I get the questions all the time on social media: Which diet is best? Should I be vegan or keto? If you want a quick way to get into a heated argument, just get online and start making a case for a specific diet. But I’m not just avoiding controversy—I truly believe there’s no right answer to those questions.
Food and Nutrition are Complex
Nutritional philosophy is notoriously controversial, with diet wars raging in every corner and competing claims coming at you daily. One reason for this is that nutrition research is challenging to do. It’s hard to control variables and confounding factors. Often, there isn’t an immediate health impact of a dietary intervention, so these studies can take a long time, making them more expensive. Getting participants to adhere to interventions is challenging, as is getting accurate recall of when and how much they ate—the basis for longitudinal studies. We like to study the impact of foods in isolation, but in the real world, foods are almost always consumed in combination, and that combination (or different cooking methods) can change the bioavailability of parts of that food.
On top of that, food processing can affect the bioactivity of food. For instance, chopping raw garlic activates an enzyme called alliinase, which converts garlic’s alliin compound to its active form, allicin. Allicin has been shown to have potent antimicrobial properties in the lab and in humans, but if you study raw, unchopped garlic, you may not see this effect.
All of these things make it difficult to know what’s best to eat, even for the researchers doing the studies. What hope do you have to find the one right way to eat?
The key focus of any dietary strategy should be ensuring what you are eating has the necessary components to support optimal cellular biology.”
Here’s an example of the complexity that makes research and dietary recommendations challenging. Omega-3s can come from various sources: fish, meat, eggs, nuts, seeds, algae. But there are different forms of omega-3s, and typically, plant sources contain the “upstream” omega-3s (like alpha-linoleic acid, ALA) that need to be converted through multiple chemical reactions (enzymes) to the downstream form that is most active (EPA and DHA) for making up cell membranes, and promoting anti-inflammatory reactions. Eating fish or other omega-3-containing animal products will give you straight EPA and DHA, but if you’re eating plant-based sources, you are mostly getting upstream ALA and have to convert it.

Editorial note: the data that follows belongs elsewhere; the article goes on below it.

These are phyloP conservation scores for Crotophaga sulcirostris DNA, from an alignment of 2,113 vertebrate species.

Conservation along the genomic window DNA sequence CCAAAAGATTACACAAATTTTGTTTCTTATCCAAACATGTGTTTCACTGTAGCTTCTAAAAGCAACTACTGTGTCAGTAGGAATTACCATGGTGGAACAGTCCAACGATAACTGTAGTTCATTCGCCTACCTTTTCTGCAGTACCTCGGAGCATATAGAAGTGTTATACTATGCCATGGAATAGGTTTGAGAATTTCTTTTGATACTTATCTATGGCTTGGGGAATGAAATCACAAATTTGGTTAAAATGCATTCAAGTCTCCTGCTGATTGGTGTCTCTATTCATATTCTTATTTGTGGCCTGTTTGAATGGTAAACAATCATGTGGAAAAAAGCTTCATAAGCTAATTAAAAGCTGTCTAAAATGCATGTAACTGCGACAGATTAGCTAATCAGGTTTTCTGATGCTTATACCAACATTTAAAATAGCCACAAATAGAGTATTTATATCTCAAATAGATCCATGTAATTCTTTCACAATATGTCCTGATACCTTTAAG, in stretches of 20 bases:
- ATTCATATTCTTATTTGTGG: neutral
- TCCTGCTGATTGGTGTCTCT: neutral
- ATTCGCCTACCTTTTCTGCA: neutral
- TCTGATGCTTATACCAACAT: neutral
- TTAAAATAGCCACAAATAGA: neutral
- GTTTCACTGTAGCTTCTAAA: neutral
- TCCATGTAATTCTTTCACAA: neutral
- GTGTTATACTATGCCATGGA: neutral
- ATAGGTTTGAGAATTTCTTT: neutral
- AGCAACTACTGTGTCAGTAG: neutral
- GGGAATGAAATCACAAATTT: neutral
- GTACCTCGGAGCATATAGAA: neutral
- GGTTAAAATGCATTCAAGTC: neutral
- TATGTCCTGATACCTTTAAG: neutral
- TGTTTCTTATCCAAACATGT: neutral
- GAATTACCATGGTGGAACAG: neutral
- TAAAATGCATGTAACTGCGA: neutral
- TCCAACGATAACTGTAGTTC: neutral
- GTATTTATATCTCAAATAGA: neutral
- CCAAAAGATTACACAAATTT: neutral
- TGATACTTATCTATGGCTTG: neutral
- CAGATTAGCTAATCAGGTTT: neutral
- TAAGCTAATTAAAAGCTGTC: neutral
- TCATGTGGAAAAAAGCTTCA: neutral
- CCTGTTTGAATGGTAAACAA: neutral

Here’s the catch: Converting ALA to EPA requires the function of three sequential enzymes, and these enzymes require regulating nutrient cofactors, including vitamins B3, B6, and C, zinc, and magnesium. So you need to eat targeted, diverse foods to get the vitamin and micronutrient levels that make this conversion possible. Eating plant sources of omega-3s but being deficient in nutrient cofactors could mean you’re missing most of the omega-3 benefits.
In other words, there’s no correct answer to “how do you get the omega-3s you need?” It’s amazing the body can be so flexible and simultaneously frustrating if you’re trying to deliver nutrition advice in a quick one-liner.
But the Basic Principles are Simple
Seen another way, food can also be simple.
First, nutrition research sometimes gets bogged down in too many details. While the molecular biology of food is critical to understand, the epidemiology of food can also help guide us. We also know that people who eat ultra-processed foods, too many omega-6 fats, and excess sugar tend to have higher rates of chronic disease and early death. We know that including omega-3 fats, adequate micronutrients and phytonutrients, and antioxidant-rich foods supports longevity.
Looking at nutrition through that larger lens helps us appreciate the overlap between all of the major dietary ideologies, and this overlap is where some essential nutritional truths emerge.
What could whole-food, plant-based eaters and carnivore enthusiasts possibly have in common? One group eats only plants, and the other only eats meat. But in fact, these dietary ideologies share traits:
- Both focus on the nutrient density of food, striving to get as many nutrients as possible from what they eat.
- Both eschew processed foods, and in particular, abstain from processed grains, sugar, food additives, and seed or vegetable oils.
- Both take a thoughtful approach to food sources and sustainability, with an appreciation of the importance of soil health.
When we follow those three principles, we can create many diets that feed our body the information it needs to thrive.
So my answer to “Which diet is best?” is simple: Humans around the world have had varied diets for millennia. Focusing on dietary ideology is less important than focusing on principles. And the key focus of any dietary strategy should be ensuring what you are eating has the necessary components to support optimal cellular biology.
The good thing is that several different dietary approaches—when thoughtfully crafted—can give you these components.
— Dr. Casey
Further reading: The Levels Dietary Philosophy